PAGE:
People from the outer provinces like to have their photos taken with foreigners...
(People from the outer provinces like to have their photos taken with foreigners!)


Click on any of these "thumbnail" images for a larger view:

Mao Rests Here - June, 2001
Mao rests here!
Beijing Soldiers Marching with Water - June, 2001
Marching with water
Chengdu, Mao is Everywhere - June, 2001
Randy photographs Mao*
Looking up the Great Wall of China - June, 2001
Great Wall of China
Looking up the Great Wall of China - June, 2001
Randy on the Great Wall
* Mao was everywhere...


It appears as time goes on the Chinese people, and government, hold Mao in less esteem. At the time of our visit, during the summer of 2001, they were referring to him as "70/30 Mao" - suggesting they believed Mao to have been correct 70 percent of the time, wrong the other 30. Very different from the late 60s when Mao was always right, all of the time!


Forbidden City - June, 2001
Forbidden City
Jody and Randy - the Emperor always used the middle - June, 2001
Emperor used the middle
Dressing Up Like the Emporer - June, 2001
Dressing up for a fun!
Walking is an option in China, this photo from out west - June, 2001
Jeshua and Randy
Roger Wendell drinks Future Apple with Ray Anderson - June, 2001
I drink Future Apple!
Streets of Beijing - June, 2001
Streets of Beijing
Streets of Beijing - June, 2001
Streets of Beijing
Chinese Environemnt Cigarettes and Toothpaste - June, 2001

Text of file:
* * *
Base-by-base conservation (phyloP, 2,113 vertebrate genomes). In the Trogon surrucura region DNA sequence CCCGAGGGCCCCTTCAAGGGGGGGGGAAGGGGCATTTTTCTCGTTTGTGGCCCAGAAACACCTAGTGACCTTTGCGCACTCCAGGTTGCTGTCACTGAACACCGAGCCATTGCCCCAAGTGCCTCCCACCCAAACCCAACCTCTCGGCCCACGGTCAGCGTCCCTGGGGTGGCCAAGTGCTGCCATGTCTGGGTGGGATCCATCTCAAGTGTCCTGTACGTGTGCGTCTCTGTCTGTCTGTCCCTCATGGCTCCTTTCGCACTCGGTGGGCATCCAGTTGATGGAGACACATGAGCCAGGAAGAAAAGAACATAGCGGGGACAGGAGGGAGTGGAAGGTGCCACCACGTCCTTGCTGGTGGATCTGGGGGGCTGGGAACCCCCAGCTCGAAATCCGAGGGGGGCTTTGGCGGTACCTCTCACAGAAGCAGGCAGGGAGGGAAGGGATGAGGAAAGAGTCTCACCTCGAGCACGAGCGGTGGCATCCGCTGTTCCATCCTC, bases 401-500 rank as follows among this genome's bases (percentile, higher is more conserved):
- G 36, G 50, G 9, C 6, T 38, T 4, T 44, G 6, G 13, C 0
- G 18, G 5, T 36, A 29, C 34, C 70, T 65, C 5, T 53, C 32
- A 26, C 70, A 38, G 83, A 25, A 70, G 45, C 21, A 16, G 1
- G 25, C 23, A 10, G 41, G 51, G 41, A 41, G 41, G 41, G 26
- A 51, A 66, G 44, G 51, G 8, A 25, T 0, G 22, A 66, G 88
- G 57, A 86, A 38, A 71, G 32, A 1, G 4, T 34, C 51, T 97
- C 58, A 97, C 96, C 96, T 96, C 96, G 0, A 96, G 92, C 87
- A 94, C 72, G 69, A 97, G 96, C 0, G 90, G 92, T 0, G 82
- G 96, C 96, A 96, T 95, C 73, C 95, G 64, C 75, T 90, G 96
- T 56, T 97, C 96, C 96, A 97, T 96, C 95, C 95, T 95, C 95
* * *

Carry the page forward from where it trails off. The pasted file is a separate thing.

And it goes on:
Environment Cigarettes
Chinese Pottery Maker - June, 2001
Pottery Maker
Chinese Military at Tiananmen Square - June, 2001
Military at Tiananmen Square
Jody and Randy Wendell at a National Tourist Attraction in China - June, 2001
Our guide Jody with Randy
Tiananmen Square, Beijing, China - June, 2001
Tiananmen Square
Tiananmen Square, Beijing, China - June, 2001
Tiananmen Square
Statue in China - June, 2001
Classic China - June, 2001
Classic China




China Map
(Click on map for larger view)
While in the Tien-Shan mountains, nearly 1,500 miles west of Beijing, we were able to sneak into a military area where few Westerners had ever stood before. Although we were successful in reaching that rare spot the police found us out and took us in for the night. Unfortunately they were not in the mood to allow any picture-taking in and around the jail. Nevertheless, I was able to preserve pictures of the "Out of Bounds For Foreigners" sign (And boy did they mean it!!) and the shot of me and Randy on that rare and remote Tien-Shan mountain real-estate where few westerners had ever stepped before.

The following morning, after being released by the police, we left the restricted area via an 11,300 foot pass through the Tien-Shan mountains. Unfortunately, on the way down, we came into a head-on collision with a utility truck that completely totaled our car. Our driver's face was cut, pretty badly, with Ray, Randy, and Jeshua sustaining a variety of bumps and bruises. I, myself, hit my head and shoulder really hard as I was leaning out the window taking a GPS reading at the time of the collision. I think I went unconscious, briefly, but was definitely disoriented and dazed for awhile. According to my GPS we were doing about 40 mph when the truck hit us head-on as we both rounded a curve along the mountain road.